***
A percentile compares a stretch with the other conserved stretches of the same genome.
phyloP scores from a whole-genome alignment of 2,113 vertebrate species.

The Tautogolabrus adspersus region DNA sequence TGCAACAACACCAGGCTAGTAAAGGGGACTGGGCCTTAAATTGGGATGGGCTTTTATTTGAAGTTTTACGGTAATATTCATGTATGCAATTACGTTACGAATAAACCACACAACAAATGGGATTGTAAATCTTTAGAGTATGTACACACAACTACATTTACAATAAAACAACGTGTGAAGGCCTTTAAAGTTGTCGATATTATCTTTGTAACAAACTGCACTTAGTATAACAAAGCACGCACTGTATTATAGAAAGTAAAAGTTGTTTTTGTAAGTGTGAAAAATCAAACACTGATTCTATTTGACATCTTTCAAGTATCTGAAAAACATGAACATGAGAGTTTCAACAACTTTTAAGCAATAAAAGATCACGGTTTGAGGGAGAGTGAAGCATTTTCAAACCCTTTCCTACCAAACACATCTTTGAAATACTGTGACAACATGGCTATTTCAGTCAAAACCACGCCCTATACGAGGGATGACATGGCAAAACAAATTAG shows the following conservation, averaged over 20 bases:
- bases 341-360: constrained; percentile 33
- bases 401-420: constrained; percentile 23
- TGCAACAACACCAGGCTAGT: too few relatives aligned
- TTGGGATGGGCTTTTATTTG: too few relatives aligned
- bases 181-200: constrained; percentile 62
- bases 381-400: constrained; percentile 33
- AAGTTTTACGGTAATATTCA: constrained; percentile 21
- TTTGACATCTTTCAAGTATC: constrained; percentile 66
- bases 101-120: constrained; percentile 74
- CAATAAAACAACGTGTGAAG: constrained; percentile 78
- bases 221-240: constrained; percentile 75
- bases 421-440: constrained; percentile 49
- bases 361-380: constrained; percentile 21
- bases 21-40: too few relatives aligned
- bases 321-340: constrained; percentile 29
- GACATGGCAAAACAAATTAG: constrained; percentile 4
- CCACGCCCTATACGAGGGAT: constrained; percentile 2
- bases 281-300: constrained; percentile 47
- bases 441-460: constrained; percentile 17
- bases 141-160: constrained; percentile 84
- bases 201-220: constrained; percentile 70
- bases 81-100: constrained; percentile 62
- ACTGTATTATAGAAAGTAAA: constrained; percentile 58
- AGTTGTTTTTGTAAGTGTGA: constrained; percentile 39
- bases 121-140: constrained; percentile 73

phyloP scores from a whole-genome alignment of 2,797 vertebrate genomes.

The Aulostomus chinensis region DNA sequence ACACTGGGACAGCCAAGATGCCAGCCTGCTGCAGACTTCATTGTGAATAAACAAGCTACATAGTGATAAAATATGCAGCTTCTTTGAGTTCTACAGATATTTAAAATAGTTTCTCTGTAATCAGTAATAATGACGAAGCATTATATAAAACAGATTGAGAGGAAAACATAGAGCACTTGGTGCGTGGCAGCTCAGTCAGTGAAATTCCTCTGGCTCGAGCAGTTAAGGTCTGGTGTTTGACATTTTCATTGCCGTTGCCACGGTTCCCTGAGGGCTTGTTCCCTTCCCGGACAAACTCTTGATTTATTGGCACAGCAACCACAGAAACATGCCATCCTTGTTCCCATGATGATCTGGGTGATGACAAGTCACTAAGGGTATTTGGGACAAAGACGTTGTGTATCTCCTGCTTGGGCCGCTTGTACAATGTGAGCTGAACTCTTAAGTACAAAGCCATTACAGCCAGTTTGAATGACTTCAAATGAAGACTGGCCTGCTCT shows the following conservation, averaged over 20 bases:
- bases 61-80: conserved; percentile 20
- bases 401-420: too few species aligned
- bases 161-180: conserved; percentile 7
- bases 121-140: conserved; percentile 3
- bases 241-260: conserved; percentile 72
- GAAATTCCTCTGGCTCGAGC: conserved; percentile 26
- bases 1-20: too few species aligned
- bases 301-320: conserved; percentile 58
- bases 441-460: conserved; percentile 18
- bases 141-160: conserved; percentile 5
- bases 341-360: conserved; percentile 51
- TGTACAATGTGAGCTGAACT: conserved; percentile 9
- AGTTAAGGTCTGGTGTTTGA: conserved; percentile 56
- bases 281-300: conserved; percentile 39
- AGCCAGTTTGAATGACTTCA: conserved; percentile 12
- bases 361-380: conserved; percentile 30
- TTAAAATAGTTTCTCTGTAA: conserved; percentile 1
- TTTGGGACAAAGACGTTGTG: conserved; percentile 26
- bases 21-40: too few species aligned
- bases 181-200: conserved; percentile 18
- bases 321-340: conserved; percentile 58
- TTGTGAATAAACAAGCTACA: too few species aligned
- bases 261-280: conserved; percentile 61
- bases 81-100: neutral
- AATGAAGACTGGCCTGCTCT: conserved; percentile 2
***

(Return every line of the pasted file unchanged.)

A percentile compares a stretch with the other conserved stretches of the same genome.
phyloP scores from a whole-genome alignment of 2,113 vertebrate species.

The Tautogolabrus adspersus region DNA sequence TGCAACAACACCAGGCTAGTAAAGGGGACTGGGCCTTAAATTGGGATGGGCTTTTATTTGAAGTTTTACGGTAATATTCATGTATGCAATTACGTTACGAATAAACCACACAACAAATGGGATTGTAAATCTTTAGAGTATGTACACACAACTACATTTACAATAAAACAACGTGTGAAGGCCTTTAAAGTTGTCGATATTATCTTTGTAACAAACTGCACTTAGTATAACAAAGCACGCACTGTATTATAGAAAGTAAAAGTTGTTTTTGTAAGTGTGAAAAATCAAACACTGATTCTATTTGACATCTTTCAAGTATCTGAAAAACATGAACATGAGAGTTTCAACAACTTTTAAGCAATAAAAGATCACGGTTTGAGGGAGAGTGAAGCATTTTCAAACCCTTTCCTACCAAACACATCTTTGAAATACTGTGACAACATGGCTATTTCAGTCAAAACCACGCCCTATACGAGGGATGACATGGCAAAACAAATTAG shows the following conservation, averaged over 20 bases:
- bases 341-360: constrained; percentile 33
- bases 401-420: constrained; percentile 23
- TGCAACAACACCAGGCTAGT: too few relatives aligned
- TTGGGATGGGCTTTTATTTG: too few relatives aligned
- bases 181-200: constrained; percentile 62
- bases 381-400: constrained; percentile 33
- AAGTTTTACGGTAATATTCA: constrained; percentile 21
- TTTGACATCTTTCAAGTATC: constrained; percentile 66
- bases 101-120: constrained; percentile 74
- CAATAAAACAACGTGTGAAG: constrained; percentile 78
- bases 221-240: constrained; percentile 75
- bases 421-440: constrained; percentile 49
- bases 361-380: constrained; percentile 21
- bases 21-40: too few relatives aligned
- bases 321-340: constrained; percentile 29
- GACATGGCAAAACAAATTAG: constrained; percentile 4
- CCACGCCCTATACGAGGGAT: constrained; percentile 2
- bases 281-300: constrained; percentile 47
- bases 441-460: constrained; percentile 17
- bases 141-160: constrained; percentile 84
- bases 201-220: constrained; percentile 70
- bases 81-100: constrained; percentile 62
- ACTGTATTATAGAAAGTAAA: constrained; percentile 58
- AGTTGTTTTTGTAAGTGTGA: constrained; percentile 39
- bases 121-140: constrained; percentile 73

phyloP scores from a whole-genome alignment of 2,797 vertebrate genomes.

The Aulostomus chinensis region DNA sequence ACACTGGGACAGCCAAGATGCCAGCCTGCTGCAGACTTCATTGTGAATAAACAAGCTACATAGTGATAAAATATGCAGCTTCTTTGAGTTCTACAGATATTTAAAATAGTTTCTCTGTAATCAGTAATAATGACGAAGCATTATATAAAACAGATTGAGAGGAAAACATAGAGCACTTGGTGCGTGGCAGCTCAGTCAGTGAAATTCCTCTGGCTCGAGCAGTTAAGGTCTGGTGTTTGACATTTTCATTGCCGTTGCCACGGTTCCCTGAGGGCTTGTTCCCTTCCCGGACAAACTCTTGATTTATTGGCACAGCAACCACAGAAACATGCCATCCTTGTTCCCATGATGATCTGGGTGATGACAAGTCACTAAGGGTATTTGGGACAAAGACGTTGTGTATCTCCTGCTTGGGCCGCTTGTACAATGTGAGCTGAACTCTTAAGTACAAAGCCATTACAGCCAGTTTGAATGACTTCAAATGAAGACTGGCCTGCTCT shows the following conservation, averaged over 20 bases:
- bases 61-80: conserved; percentile 20
- bases 401-420: too few species aligned
- bases 161-180: conserved; percentile 7
- bases 121-140: conserved; percentile 3
- bases 241-260: conserved; percentile 72
- GAAATTCCTCTGGCTCGAGC: conserved; percentile 26
- bases 1-20: too few species aligned
- bases 301-320: conserved; percentile 58
- bases 441-460: conserved; percentile 18
- bases 141-160: conserved; percentile 5
- bases 341-360: conserved; percentile 51
- TGTACAATGTGAGCTGAACT: conserved; percentile 9
- AGTTAAGGTCTGGTGTTTGA: conserved; percentile 56
- bases 281-300: conserved; percentile 39
- AGCCAGTTTGAATGACTTCA: conserved; percentile 12
- bases 361-380: conserved; percentile 30
- TTAAAATAGTTTCTCTGTAA: conserved; percentile 1
- TTTGGGACAAAGACGTTGTG: conserved; percentile 26
- bases 21-40: too few species aligned
- bases 181-200: conserved; percentile 18
- bases 321-340: conserved; percentile 58
- TTGTGAATAAACAAGCTACA: too few species aligned
- bases 261-280: conserved; percentile 61
- bases 81-100: neutral
- AATGAAGACTGGCCTGCTCT: conserved; percentile 2